Ezekiel 7:25
Destruction cometh; and they shall seek peace, and there shall be none.
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(25) Destruction cometh.—This is another of the peculiar words occurring only in this chapter. It is generally explained of the dismay and horror accompanying great judgments, and vividly described by our Lord as “men’s hearts failing them for fear” (Luke 21:26).

Ezekiel 7:25-27. Destruction cometh — Such as a provoked power makes when it cuts off all, root and branch. And they shall seek peace — By inquiring of the prophets; or rather, by suing to Nebuchadnezzar, whom, after so many affronts, they will attempt to pacify. And there shall be none — No such thing can be obtained. Mischief shall come upon mischief — One calamity shall follow upon the neck of another. And rumour upon rumour — One piece of mournful intelligence after another, namely, of the enemies’ preparations, marches, successes, and cruelties, causing the hearts of the stoutest to sink within them. Then shall they seek a vision of the prophet — In this multiplied perplexity they will inquire of the prophets, true or false, concerning the event of things; or will seek to them for some word of direction or comfort from God, as Zedekiah did, Jeremiah 34:18, &c. But the law shall perish from the priest, &c. — He shall have no words, either of advice or comfort, to speak to them. And counsel from the ancients — Nor shall their senators know what to advise. So great will be the confusion, trouble, and terror, that neither the pious nor the wise, whom they were wont to consult, and who used to give them counsel in all difficult cases, shall be able to advise any thing to the purpose in this great perplexity and distress. The king shall mourn — Zedekiah shall droop and despair. And the prince shall be clothed with desolation — Every magistrate shall be seized with trouble and astonishment. And the hands of the people shall be troubled — Hang down and melt away. There shall be a general consternation of all ranks and degrees of men. They that are in authority shall want presence of mind to give counsel and directions, and the inferiors shall have no heart to put any advice in execution. What can men contrive, or do for themselves, when God is departed from them? All must needs be in tears, all in trouble, when God comes to judge them according to their deserts, and so make them know, to their cost, that he is the Lord to whom vengeance belongeth.

7:23-27 Whoever break the bands of God's law, will find themselves bound and held by the chains of his judgments. Since they encouraged one another to sin, God would dishearten them. All must needs be in trouble, when God comes to judge them according to their deserts. May the Lord enable us to seek that good part which shall not be taken away.The worst of the pagan - The most cruel and terrible of nations - the Chaldaeans.

The pomp of the strong - Compare Leviticus 26:19 "The strong" are those who pride themselves in imaginary strength.

Their holy places - What elsewhere is called "God's Holy place" is here "their holy places," because God disowns the profaned sanctuary. In the marginal rendering "they" must mean "the worst of the pagan."

25. peace, and … none—(1Th 5:3). Destruction; such as an angry, provoked power makes when it cuts off all root and branch.

They shall seek peace; either by inquiring of prophets; or rather, suing to Nebuchadnezzar, whom, after so many affronts, they will attempt to pacify.

There shall be none; no such thing can be had: they should seek it elsewhere, and appease their God, who could give them peace; as for the Chaldean, he will not, because God doth not.

Destruction cometh,.... Upon the temple, city, nation, and people; the king of Babylon, the destroyer of the Gentiles, and now of the Jews, being on his way, Jeremiah 4:7;

and they shall seek peace, and there shall be none; that is, the Jews will seek to make peace with the Chaldeans; but the latter will not hearken to them, but go on with the siege, till they have taken the city, put part to the sword, and carried the other captive.

Destruction cometh; and they shall seek peace, and there shall be none.
25. Destruction cometh] Or, anguish.

Verse 25. - They shall seek peace, etc. The noun is probably to be taken in its wider sense as including safety and prosperity, but may also include specific overtures for peace made to the Chaldean generals. Ezekiel 7:25Fourth Strophe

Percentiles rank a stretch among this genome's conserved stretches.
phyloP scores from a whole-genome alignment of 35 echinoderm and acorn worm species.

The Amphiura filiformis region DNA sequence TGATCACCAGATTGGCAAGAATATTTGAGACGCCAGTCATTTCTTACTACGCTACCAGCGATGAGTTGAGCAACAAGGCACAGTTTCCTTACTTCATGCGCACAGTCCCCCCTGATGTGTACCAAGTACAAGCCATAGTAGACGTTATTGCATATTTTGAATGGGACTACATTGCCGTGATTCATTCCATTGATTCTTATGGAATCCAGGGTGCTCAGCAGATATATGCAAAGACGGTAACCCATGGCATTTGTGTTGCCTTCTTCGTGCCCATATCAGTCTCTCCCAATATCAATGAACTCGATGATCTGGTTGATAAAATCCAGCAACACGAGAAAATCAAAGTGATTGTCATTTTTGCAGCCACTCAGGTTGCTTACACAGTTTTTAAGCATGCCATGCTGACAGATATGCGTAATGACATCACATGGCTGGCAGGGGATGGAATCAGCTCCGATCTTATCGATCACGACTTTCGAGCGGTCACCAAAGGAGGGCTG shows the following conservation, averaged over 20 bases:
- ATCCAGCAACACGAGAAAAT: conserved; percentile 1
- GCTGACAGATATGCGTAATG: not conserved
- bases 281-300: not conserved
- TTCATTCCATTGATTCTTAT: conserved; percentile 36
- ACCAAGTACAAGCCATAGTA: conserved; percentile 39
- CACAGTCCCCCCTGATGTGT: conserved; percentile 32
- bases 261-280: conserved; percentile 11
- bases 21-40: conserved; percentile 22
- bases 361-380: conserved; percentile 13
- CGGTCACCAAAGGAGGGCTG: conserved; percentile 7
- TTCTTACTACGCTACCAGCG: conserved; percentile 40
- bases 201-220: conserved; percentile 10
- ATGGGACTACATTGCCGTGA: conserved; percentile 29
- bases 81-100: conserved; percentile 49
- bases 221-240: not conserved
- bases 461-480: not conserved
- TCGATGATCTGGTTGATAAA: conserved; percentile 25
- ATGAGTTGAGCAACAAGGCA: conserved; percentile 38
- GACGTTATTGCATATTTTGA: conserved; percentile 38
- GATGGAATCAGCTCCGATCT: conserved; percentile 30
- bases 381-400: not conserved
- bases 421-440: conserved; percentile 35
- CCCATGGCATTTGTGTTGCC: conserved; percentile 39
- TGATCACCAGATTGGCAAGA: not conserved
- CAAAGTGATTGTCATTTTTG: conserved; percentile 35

Still worse is coming, namely, the captivity of the people, and overthrow of the kingdom. - Ezekiel 7:23. Make the chain, for the land is full of capital crime, and the city full of outrage. Ezekiel 7:24. I shall bring evil ones of the nations, that they may take possession of their houses; and I shall put an end to the pride of the strong, that their sanctuaries may be defiled. Ezekiel 7:25. Ruin has come; they seek salvation, but there is none. Ezekiel 7:26. Destruction upon destruction cometh, and report upon report ariseth; they seek visions from prophets, but the law will vanish away from the priest, and counsel from the elders. Ezekiel 7:27. The king will mourn, and the prince will clothe himself in horror, and the hands of the common people will tremble. I will deal with them according to their way, and according to their judgments will I judge them, that they may learn that I am Jehovah. - Those who have escaped death by sword or famine at the conquest of Jerusalem have captivity and exile awaiting them. This is the meaning of the command to make the chain, i.e., the fetters needed to lead the people into exile. This punishment is necessary, because the land is full of mishpat dâmim, judgment of blood. This cannot mean, there is a judgment upon the shedding of blood, i.e., upon murder, which is conducted by Jehovah, as Hvernick supposes. Such a thought is irreconcilable with מלאה, and with the parallel מלאה חמס. משׁפּט דּמים is to be explained after the same manner as משׁפּט מות (a matter for sentence of death, a capital crime) in Deuteronomy 19:6, Deuteronomy 19:21 -22, as signifying a matter for sentence of bloodshed, i.e., a crime of blood, or capital crime, as the Chaldee has already rendered it. Because the land is filled with capital crime, the city (Jerusalem) with violence, the Lord will bring רעי, evil ones of the heathen, i.e., the worst of the heathen, to put an end to the pride of the Israelites. גּאון עזּים is not "pride of the insolents;" for עזּים does not stand for עזּי פנים (Deuteronomy 28:50, etc.). The expression is rather to be explained from גּאון עז, pride of strength, in Ezekiel 24:21; Ezekiel 30:6, Ezekiel 30:18 (cf. Leviticus 26:19), and embraces everything on which a man (or a nation) bases his power and rests his confidence. The Israelites are called עזּים, because they thought themselves strong, or, according to Ezekiel 24:21, based their strength upon the possession of the temple and the holy land. This is indicated by ונחלוּ which follows. נחל, Niphal of חלל and מקדשׁיהם, not a participle Piel, from מקדּשׁ, with the Dagesh dropped, but an unusual form, from מקדּשׁ for מקדּשׁיהם (vid., Ew. 215a). - The ἁπ λεγ. חהצנצט;, with the tone drawn back on account of the tone-syllable which follows (cf. Ges. 29, 3. 6), signifies excidium, destruction (according to the Rabbins), from קפד, to shrink or roll up (Isaiah 38:12). בּא is a prophetic perfect. In Ezekiel 7:25 the ruin of the kingdom is declared to be certain, and in Ezekiel 7:26 and Ezekiel 7:27 the occurrence of it is more minutely depicted. Stroke upon stroke does the ruin come; and it is intensified by reports, alarming accounts, which crowd together and increase the terror, and also by the desperation of the spiritual and temporal leaders of the nation - the prophets, priests, and elders - whom God deprives of revelation, knowledge, and counsel; so that all ranks (king and princes and the common people) sink into mourning, alarm, and horror. That it is to no purpose that visions or prophecies are sought from the prophets (Ezekiel 7:26), is evident from the antithetical statement concerning the priests and elders which immediately follows. The three statements serve as complements of one another. They seek for predictions from prophets, but the prophets receive no vision, no revelation. They seek instruction from priests, but instruction is withdrawn from the priests; and so forth. T̄ōrâh signifies instruction out of the law, which the priests were to give to the people (Malachi 2:7). In Ezekiel 7:27, the three classes into which the people were divided are mentioned - viz. king, prince (i.e., tribe-princes and heads of families), and, in contradistinction to both, עם הארץ, the common people, the people of the land, in distinction from the civil rulers, as in 2 Kings 21:24; 2 Kings 23:30. מדּרכּם, literally from their way, their mode of action, will I do to them: i.e., my action will be derived from theirs, and regulated accordingly. אותם for אתּם, as in Ezekiel 3:22, etc. (See the comm. on Ezekiel 16:59.)